These Things Do Happen



These Things Do Happen

-Book Reviewed by Rachel Wooley

These Things Do Happen, the debut collection by Ian Anderson, consists of five short stories set (mostly) in Baltimore. In four of the stories, the narrator is a male who seems to be grappling with his place in life. Characters in all of the stories face disappointment. Someone – a mother, a father, the niece for whom they provide, a partner in a failing relationship – has let them down. But there are no grudges, no righteous anger – only attempts to understand, and to survive the aftermath of that disappointment. In the title story, a store owner must decide what to do when his little grocery store – already failing against the chain stores that have moved into his neighborhood – is completely ransacked. In Baltimore Burning, a teenager deals with his mother’s attempt to burn down an entire city in retaliation for the wrongs she feels she’s been dealt. In Pass the Potatoes, Please, a son tries to obtain some closure after his estranged father commits suicide in a hotel in Topeka, Kansas. The collection doesn’t feature much in the way of happy endings, but the conclusion of each story feels right.

Anderson expertly creates atmosphere. Through his narrators, the reader gets an incredible sense of place – the dirt and desolation of Pimlico racecourse on a non-race day; the quirky characteristics of the aging row homes. But even better, perhaps, are his descriptions of the people. Consider Ann, in Stakes: “her nose was large and flattened like a piece of mishandled fruit,” Anderson writes. “She had the face of a pugilist, but her eyes were light.” Likewise, in Baltimore Burning, a teenage son, nicknamed Pea Pod, describes his mother: “I could see how even some of my male teachers looked at her, like she was the last stop for a train destined to head off a cliff. I almost hated her for being beautiful.”  These and other details that Anderson chooses to share about his characters’ personalities, their homes and habits, are revealing in unusual ways, embodying the odd, unpolished charm that Baltimore  is reputed to have.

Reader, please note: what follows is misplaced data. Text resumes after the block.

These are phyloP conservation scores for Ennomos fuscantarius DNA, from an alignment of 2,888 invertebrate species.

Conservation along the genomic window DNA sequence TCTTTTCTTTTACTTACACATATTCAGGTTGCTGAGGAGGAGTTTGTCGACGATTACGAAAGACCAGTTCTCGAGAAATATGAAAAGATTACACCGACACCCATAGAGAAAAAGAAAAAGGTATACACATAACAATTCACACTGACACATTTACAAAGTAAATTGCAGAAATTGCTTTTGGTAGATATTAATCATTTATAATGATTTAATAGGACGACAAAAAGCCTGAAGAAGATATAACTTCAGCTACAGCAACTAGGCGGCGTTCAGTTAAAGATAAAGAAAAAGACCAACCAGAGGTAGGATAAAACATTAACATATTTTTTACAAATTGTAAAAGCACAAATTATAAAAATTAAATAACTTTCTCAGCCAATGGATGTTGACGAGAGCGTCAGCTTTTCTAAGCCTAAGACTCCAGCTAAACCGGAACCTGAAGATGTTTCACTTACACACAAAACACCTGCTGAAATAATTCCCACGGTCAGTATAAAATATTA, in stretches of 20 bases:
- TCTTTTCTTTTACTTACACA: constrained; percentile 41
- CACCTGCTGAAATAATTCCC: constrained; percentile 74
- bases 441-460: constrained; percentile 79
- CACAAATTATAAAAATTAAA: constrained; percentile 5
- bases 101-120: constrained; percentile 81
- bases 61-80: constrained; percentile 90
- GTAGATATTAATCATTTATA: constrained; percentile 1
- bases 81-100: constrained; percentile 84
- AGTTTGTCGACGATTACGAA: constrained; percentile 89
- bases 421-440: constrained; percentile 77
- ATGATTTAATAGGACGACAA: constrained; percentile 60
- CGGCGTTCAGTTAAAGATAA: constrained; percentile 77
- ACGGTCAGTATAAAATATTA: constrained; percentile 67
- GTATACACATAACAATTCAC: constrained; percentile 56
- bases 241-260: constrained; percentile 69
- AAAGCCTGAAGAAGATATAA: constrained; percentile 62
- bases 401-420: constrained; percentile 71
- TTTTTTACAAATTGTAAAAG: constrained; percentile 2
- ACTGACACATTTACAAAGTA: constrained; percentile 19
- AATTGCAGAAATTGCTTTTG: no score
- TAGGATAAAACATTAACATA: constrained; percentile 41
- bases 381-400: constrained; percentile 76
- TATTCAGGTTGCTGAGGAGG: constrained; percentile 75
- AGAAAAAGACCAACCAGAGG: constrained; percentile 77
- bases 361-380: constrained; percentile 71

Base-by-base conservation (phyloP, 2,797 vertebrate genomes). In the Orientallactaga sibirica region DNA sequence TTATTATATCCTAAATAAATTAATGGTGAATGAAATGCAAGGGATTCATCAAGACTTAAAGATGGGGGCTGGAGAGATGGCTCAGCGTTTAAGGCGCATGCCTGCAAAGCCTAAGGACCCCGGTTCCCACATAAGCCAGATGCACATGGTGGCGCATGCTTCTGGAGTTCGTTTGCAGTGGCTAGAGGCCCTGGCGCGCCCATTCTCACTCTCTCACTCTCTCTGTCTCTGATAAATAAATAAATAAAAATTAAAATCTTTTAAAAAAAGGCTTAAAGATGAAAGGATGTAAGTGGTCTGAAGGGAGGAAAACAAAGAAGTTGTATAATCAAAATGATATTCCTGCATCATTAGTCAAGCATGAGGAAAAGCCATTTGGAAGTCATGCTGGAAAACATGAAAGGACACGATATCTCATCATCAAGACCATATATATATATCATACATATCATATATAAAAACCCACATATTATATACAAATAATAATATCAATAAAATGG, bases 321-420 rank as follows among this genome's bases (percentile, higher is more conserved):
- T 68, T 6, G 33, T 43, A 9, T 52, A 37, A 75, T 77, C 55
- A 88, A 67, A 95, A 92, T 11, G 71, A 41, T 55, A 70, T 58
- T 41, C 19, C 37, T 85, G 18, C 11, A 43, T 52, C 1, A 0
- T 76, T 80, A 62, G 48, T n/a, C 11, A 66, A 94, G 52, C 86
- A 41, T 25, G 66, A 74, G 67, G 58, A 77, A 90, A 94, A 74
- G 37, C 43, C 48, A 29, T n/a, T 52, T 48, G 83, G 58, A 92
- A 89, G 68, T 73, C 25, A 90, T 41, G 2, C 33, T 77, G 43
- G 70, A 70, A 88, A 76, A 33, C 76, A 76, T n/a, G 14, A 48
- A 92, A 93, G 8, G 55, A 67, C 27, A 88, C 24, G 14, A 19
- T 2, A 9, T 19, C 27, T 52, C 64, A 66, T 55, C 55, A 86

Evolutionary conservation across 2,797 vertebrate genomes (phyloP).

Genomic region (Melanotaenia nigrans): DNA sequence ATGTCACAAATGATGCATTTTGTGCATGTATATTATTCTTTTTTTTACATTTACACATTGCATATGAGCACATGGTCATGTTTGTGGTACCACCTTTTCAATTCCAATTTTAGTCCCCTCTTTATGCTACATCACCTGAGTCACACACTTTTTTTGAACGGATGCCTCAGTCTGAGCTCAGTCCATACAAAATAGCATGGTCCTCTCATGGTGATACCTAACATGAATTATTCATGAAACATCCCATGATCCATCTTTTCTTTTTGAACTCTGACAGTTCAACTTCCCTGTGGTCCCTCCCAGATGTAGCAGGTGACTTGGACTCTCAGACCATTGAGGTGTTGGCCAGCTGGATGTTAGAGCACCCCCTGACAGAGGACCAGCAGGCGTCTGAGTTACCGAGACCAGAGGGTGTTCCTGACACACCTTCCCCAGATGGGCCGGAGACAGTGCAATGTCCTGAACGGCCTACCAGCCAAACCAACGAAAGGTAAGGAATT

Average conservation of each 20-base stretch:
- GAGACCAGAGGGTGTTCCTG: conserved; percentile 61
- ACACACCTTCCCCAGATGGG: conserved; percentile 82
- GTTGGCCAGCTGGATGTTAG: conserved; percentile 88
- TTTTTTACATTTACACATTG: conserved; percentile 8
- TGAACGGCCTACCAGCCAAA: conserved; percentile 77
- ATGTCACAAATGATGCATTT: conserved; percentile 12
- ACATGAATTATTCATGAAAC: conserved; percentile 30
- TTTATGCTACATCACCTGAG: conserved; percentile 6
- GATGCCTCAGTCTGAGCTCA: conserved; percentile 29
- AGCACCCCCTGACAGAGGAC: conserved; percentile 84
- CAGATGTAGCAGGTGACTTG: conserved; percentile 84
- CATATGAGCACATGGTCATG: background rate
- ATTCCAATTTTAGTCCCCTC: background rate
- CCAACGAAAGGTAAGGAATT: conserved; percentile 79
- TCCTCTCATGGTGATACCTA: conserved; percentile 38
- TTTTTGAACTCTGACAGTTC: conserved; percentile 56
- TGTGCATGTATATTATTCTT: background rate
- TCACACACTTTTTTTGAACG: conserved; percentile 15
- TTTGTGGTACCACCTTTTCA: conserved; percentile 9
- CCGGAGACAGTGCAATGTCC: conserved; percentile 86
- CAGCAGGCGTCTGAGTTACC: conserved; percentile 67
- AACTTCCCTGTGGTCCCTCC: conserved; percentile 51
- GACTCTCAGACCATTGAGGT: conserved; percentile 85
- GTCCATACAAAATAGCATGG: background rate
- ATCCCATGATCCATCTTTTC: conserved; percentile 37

This unique assortment of characters drives the collection. The plot points in each story, though sometimes a little crazy and certainly peculiar to the characters who experience them, are not completely unbelievable (dare I say “only in Baltimore”?). But Anderson uses his characters’ distinct contexts to create a universal empathy, allowing readers to relate to these people. You’ll want them to be “happy and free” from whatever they think holds them back (to paraphrase Pea Pod in Baltimore Burning). Each character exhibits impressive authenticity and humanity. According to the author, the characters in this collection believe that their best days are either behind them or are yet to come. Readers will connect emotionally with the struggles that are portrayed, hoping the characters don’t give in to resignation, but instead that they find those best days, either again or for the first time.


Post Photo Courtesy of, Book Cover Design by Ian Anderson